When Baba Ramdev Turned Restaurateur

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When Baba Ramdev Turned Restaurateur

Illustration: Shivali Devalkar

T

he great American philosopher Jay Z once said, “I turn automobiles to hotels on wheels, I got money for a room it’s just the fact that I’m trill,” which roughly translates to “I can bang wherever I want because imma be cool.” No one has ever taken these words to heart like Baba Ramdev, who has tattooed Jay Z’s immortal verse at the spot where his stomach once was.

When I heard that the money-spinning legend’s latest attempt is the restaurant Postik, I was besieged by the burning question: Why in the birthplace of butter chicken would Baba go Postik? I put my life on the line and travelled to Chandigarh to play the real-life equivalent of Survivor and find the answer to the question that would not let me sleep.

Postik is located in Badal Colony of Chandigarh’s Sector 19. A radiant saffron board announces the prideful presence of the restaurant – flanked by massive side pillars – with the claim that “All Patanjali Products Used Here”. A bhagwa version of the Ashok Chakra played the role of the placeholder logo in between the words, which made my unBaba-like torso swell with pride. The colour of everything, from the board to the tiles on the floor, is either saffron or a shade of saffron which really ignited my nationalist hunger. I swore to eat only saffron food.

Amid all the Indian flags on display, I was greeted by a server, Captain Ajay, who gave me a salute for what felt like five whole minutes. Only after he was done saluting to his satisfaction, did Captain Ajay pass along a paper menu. As I parsed the delectable menu of lauki kebab and tandoori soya, I suddenly heard heavy breathing. I looked up and found the staff had switched on their flat-screen to show Baba Ramdev practising Kapalbhati Pranayama. For the uninitiated, Kapalbhati involves taking short, rapid breaths and sudden clearing of the nostrils. Nasal discharge is a good thing, even with your meal.

When the food came, I imagined the benedicted paneer masala going down my much abused digestive tract and purifying it of the burrah kebab I had eaten the previous night.

“Sir, I can’t see butter naans on the menu,” I asked.

“Sir, no butter, no naan. Babaji mana karte hain,” Captain Ajay told me regretfully. I wanted to stand up and clap. The man who had opened a restaurant that doesn’t serve butter or naans or butter chicken in Punjab deserves a standing ovation. This was clearly a disruptive business model that I knew would be as successful as demonetisation. I ordered paneer tikka masala, a lemonade, two laccha parathas, and waited for Baba’s blessings.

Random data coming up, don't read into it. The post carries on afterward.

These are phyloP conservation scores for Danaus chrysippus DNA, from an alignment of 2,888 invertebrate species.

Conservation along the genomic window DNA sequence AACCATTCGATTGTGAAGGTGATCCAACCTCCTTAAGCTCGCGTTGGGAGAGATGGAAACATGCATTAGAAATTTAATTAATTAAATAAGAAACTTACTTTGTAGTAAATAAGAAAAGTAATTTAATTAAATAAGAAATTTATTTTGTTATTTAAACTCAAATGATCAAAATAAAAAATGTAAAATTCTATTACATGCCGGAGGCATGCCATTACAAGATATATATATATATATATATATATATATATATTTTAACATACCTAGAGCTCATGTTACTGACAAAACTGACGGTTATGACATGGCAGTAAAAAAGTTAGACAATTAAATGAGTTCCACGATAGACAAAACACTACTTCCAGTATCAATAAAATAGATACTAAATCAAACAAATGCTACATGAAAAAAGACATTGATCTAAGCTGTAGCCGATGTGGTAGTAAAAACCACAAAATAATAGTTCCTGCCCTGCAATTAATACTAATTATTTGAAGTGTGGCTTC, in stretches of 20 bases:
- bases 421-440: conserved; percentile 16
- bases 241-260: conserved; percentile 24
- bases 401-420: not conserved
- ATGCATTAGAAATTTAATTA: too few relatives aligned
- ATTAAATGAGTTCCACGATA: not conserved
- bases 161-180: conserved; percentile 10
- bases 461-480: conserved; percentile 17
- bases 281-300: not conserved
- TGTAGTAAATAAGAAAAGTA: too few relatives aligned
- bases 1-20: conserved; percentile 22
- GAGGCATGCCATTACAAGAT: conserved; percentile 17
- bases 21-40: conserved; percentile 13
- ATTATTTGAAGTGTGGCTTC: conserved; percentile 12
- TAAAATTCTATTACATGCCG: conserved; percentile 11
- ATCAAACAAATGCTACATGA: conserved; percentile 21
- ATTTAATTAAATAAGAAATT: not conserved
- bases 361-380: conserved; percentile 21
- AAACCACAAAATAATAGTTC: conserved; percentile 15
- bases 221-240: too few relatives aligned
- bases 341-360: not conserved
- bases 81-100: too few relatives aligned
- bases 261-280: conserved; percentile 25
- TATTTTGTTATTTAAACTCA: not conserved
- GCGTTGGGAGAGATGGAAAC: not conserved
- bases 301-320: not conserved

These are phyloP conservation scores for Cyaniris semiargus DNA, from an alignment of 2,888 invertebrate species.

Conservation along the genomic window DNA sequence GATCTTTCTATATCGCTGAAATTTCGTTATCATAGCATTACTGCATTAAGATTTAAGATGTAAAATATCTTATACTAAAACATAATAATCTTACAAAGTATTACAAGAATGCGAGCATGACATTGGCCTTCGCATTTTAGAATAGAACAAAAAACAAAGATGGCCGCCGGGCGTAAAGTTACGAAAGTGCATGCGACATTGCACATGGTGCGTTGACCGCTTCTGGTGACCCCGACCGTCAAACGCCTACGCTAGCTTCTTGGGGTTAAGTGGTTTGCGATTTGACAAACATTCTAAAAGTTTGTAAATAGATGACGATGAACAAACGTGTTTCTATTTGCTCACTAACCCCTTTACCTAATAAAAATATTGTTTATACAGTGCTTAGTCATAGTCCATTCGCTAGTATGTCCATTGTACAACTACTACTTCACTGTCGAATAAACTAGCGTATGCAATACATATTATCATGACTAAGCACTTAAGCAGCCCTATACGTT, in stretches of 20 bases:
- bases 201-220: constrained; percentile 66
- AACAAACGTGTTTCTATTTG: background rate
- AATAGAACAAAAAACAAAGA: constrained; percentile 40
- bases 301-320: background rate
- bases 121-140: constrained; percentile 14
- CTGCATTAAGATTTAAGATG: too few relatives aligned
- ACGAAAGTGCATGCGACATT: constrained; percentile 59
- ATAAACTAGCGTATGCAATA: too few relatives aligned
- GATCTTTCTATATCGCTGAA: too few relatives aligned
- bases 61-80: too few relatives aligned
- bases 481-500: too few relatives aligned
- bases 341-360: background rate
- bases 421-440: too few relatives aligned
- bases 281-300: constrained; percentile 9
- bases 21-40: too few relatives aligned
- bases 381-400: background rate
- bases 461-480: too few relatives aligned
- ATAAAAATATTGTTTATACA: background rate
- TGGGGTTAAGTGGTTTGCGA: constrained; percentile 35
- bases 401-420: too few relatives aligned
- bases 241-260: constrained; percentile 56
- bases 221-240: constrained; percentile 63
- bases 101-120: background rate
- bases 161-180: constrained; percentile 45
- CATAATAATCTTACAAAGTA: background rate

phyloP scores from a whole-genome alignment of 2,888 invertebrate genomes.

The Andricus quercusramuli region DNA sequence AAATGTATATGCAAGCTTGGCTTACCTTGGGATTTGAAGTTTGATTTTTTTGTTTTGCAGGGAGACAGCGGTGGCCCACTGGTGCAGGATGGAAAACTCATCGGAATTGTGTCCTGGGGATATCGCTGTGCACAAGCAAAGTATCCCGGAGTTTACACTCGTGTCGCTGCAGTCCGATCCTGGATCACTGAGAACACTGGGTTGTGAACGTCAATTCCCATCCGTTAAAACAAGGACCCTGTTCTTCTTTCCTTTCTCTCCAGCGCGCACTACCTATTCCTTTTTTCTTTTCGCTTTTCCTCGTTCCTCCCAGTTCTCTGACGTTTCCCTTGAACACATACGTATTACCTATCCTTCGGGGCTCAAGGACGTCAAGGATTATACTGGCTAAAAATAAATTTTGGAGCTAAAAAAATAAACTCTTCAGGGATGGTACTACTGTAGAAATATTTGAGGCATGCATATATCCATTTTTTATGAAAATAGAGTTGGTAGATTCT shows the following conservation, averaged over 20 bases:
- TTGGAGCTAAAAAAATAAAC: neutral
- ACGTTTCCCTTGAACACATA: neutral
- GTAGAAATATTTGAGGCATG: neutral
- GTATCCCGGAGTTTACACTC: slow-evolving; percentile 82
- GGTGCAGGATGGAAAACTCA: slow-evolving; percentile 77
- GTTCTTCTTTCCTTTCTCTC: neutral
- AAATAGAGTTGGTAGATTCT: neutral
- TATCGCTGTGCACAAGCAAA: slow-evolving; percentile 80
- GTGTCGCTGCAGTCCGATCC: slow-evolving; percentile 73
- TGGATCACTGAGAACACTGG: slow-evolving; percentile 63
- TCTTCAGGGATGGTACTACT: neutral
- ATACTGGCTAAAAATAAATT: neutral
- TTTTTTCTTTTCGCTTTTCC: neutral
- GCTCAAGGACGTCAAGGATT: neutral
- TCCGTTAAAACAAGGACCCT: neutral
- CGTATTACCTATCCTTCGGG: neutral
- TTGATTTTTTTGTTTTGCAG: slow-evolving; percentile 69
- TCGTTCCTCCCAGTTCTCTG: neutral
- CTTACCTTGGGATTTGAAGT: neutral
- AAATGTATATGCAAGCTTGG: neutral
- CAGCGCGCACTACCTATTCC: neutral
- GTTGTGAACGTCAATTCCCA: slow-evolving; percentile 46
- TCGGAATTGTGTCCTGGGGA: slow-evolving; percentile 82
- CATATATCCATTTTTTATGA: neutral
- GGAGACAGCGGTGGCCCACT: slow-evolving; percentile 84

When the food came, I imagined the benedicted paneer masala going down my much abused digestive tract and purifying it of the burrah kebab I had eaten the previous night. The sacred lemonade would serve to put out all the fires that Old Monk had lit. At the end of the meal, I felt reborn, righteous and Ramdev’d to heaven and back.

I felt I had to go and shake the hand of the chef, Sundeep Kumar Sharma. He swore that all 15 workers at the restaurant were Baba disciples and every ingredient in my meal had been pure Patanjali and while he couldn’t tell me about Baba’s involvement in so many words, he was sure I could sense it. I was just surprised that with all that focused Baba energy, the food hadn’t just floated out to me.

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The colour of everything, from the board to the tiles on the floor, is either saffron or a shade of saffron which really ignited my nationalist hunger.

Parthshri Arora/ Arré

On this cloud of happiness, I made my way back to Delhi to write about this most holy restaurant in this most unholy city of India. Postik would purify Punjab, I was convinced. So then imagine my surprise when I returned to find out that Postik has as much to do with Patanjali as Pappu’s Garage had to do with Mercedes. It used the products, alright, and Pappu sometimes drove the car, but that’s where it stopped. Pappu was not Mercedes just like Postik was not Patanjali.

I mourned for the loss of gastric spiritual enlightenment that could have saved so many souls. Then, as I ran to the crapper, I realised I should first save myself. Fake Baba Ramdev restaurant with its real Patanjali products and Kapalbhati-ing sous chefs had given me food poisoning.

As I howled in agony, I wondered if there was a Baba-prescribed asana on the TV at Postik to end my suffering. I am not going back to find out.

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